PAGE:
USRAP alternative 90-year vesting period
Cy pres doctrine (modern approach to rule against perpetuities) 'as near as possible' - a court may reform a disposition to most closely match grantor's intent while still complying with the rule against perpetuities
Age contingency reduction (modern approach to rule against perpetuities) Any offensive age contingency is reduced to 21 years
Joint tenancy - traits (2) Two or more owners, right to survivorship
Joint tenancy - creation (4, 1) T-TIP: same TIME, same TITLE, identical INTERESTS, rights to POSSESS the whole; grantor must clearly express the right of survivorship
Tenancy by the entirety - traits (2) Marital interest with right of survivorship
Tenancy in common - traits (2) Two or more owners, NO right to survivorship
Straw Middleman to aid in creation of joint tenancy
Joint tenancy - severance (3) SPAM: SALE, PARTITION AND MERGER
Joint tenancy - severance and sale (2 key points) A joint tenant may sell or transfer interest during lifetime, even secretly; mere act of entering into a contract will sever tenancy as to that share
What is the meaning/effect of equitable conversion? Equity regards as done that which ought to be done - applies during escrow period. Buyer considered owner, so joint tenancy severed and/or buyer liable for damage to property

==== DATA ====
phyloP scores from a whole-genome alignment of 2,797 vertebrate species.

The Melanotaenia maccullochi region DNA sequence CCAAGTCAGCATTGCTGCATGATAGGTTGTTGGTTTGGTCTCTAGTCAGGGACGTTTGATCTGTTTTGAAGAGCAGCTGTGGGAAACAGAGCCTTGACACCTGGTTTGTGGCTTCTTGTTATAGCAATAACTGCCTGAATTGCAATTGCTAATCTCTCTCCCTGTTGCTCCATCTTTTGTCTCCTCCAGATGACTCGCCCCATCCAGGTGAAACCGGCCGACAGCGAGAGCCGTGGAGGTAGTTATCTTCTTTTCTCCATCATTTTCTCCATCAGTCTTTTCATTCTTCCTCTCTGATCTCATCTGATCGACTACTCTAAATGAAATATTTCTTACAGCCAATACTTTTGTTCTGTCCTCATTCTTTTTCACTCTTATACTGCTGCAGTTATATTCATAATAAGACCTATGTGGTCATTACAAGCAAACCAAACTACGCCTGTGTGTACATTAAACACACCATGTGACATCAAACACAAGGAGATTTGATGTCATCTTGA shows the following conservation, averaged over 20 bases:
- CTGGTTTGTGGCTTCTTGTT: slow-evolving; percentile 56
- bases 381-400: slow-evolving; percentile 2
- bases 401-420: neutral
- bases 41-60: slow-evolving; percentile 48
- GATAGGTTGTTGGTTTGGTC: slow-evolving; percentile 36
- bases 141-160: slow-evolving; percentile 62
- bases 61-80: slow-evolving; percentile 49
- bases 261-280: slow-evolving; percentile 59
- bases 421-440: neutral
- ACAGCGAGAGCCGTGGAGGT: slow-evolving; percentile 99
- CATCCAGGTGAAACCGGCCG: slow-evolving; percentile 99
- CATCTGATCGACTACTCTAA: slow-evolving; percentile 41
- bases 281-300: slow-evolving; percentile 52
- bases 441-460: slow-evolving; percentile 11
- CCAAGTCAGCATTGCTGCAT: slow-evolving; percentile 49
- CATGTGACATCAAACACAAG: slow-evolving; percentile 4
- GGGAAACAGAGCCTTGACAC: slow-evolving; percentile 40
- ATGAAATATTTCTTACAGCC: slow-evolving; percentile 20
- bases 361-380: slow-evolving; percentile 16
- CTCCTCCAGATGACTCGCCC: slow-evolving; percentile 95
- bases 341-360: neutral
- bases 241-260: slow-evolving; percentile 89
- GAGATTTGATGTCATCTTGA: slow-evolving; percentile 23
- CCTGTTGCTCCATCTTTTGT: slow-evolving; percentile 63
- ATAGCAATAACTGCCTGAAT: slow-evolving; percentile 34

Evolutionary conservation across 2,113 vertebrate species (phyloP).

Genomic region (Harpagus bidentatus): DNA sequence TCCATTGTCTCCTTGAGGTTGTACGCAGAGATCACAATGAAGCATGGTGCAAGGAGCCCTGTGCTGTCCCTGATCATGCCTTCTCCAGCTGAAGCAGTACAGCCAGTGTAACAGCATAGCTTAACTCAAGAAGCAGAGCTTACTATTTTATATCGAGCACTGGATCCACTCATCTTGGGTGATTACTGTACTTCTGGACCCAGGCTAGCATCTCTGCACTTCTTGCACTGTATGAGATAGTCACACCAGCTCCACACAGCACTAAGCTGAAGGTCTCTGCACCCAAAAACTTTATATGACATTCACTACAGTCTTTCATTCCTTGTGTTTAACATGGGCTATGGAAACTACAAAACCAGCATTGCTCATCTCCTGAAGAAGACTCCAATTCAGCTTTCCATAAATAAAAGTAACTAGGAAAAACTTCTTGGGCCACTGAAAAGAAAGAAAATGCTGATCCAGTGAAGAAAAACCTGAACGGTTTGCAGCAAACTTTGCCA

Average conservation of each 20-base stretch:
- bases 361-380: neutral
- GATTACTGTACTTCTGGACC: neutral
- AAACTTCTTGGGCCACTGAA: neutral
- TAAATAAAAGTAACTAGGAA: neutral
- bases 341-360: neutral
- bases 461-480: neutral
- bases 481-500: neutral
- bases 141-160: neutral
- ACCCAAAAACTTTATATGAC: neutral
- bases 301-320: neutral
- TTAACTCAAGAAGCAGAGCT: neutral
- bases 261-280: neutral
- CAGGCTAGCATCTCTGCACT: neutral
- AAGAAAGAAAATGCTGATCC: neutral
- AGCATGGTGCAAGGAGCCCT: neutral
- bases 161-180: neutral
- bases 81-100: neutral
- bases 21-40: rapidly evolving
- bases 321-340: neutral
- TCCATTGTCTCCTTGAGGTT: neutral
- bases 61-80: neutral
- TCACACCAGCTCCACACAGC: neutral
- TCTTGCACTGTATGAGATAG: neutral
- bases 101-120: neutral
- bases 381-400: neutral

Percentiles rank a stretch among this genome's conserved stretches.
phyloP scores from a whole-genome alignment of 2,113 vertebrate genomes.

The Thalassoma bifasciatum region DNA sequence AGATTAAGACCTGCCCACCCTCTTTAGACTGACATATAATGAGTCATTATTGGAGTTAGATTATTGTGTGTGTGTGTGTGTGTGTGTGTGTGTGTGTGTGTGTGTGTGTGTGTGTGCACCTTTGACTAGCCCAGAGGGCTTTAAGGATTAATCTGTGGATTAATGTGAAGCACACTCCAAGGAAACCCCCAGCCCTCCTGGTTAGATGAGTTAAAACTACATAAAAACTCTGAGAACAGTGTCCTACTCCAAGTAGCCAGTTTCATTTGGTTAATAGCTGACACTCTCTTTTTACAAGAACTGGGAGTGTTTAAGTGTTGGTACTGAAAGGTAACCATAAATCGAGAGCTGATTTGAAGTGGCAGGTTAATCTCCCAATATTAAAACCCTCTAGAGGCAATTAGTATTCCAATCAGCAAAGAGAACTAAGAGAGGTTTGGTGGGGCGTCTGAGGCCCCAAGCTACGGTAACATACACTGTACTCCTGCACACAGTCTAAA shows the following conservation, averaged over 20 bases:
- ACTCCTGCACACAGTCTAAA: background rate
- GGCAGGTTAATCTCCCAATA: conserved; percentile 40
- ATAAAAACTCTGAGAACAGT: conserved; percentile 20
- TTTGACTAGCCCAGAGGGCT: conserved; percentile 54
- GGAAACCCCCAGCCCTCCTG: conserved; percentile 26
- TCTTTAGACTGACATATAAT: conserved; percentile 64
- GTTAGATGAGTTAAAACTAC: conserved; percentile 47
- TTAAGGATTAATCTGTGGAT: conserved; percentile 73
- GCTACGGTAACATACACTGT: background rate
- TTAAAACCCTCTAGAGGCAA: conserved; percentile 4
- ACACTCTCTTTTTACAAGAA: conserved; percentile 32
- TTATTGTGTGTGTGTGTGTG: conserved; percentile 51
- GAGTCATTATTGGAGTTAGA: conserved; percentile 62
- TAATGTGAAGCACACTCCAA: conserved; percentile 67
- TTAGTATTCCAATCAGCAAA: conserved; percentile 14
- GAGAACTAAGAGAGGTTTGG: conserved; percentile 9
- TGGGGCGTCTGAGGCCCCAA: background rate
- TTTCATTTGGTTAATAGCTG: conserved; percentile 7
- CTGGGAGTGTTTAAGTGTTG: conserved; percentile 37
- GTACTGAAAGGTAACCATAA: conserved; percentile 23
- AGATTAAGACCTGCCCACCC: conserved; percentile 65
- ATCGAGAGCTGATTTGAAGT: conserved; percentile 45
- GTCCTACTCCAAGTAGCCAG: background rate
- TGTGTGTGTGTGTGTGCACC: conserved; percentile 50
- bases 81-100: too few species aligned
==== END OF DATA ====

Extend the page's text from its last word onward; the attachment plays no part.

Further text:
Partition (3) Voluntary agreement, partition in kind, forced sale
Joint tenancy - severance - mortgage - title theory Minority view: One joint tenant's execution of a mortgage/lien on his or her share will sever the joint tenancy as to that share
Joint tenancy - severance - mortgage - lien theory Majority view - Joint tenant's execution of mortgage on his or her interest will NOT sever the joint tenancy
Tenancy by the entirety - creation Default for married partners, if a state recognizes TIE
Tenancy by the entirety - 'can't touch this' (2) Creditors of only one spouse can't touch TIE, and neither tenant alone can defeat the right of survivorship by unilateral conveyance
Rights and duties of cotenants (4) Possession of the whole; share of rent from 3d parties, carrying costs, repairs; no waste; action for partition
NOT rights or duties of cotenants (3) Rent from co-tenants in exclusive possession; adverse possession; improvements (but credit/liability at partition)
Joint tenancy - effect of severance A tenancy in common between any remaining joint tenants and owner of severed share
Tenancy by the entirety - termination (4) Death of a spouse, divorce, mutual agreement, execution by a joint creditor of both spouses
Tenancy by the entirety - mortgage requirement Both spouses must join
Why does a deed offering 'A and his heirs' the right of first refusal to buy property when offered for sale? Because it could vest more than 21 years after the death of a life in being at the time of the grant
Who must pay the taxes on a property? Holder of present possessory interest
What if taxes aren't paid on a property? Property will be sold at a tax sale and future interest holders will lose their interests
Created by: 2039807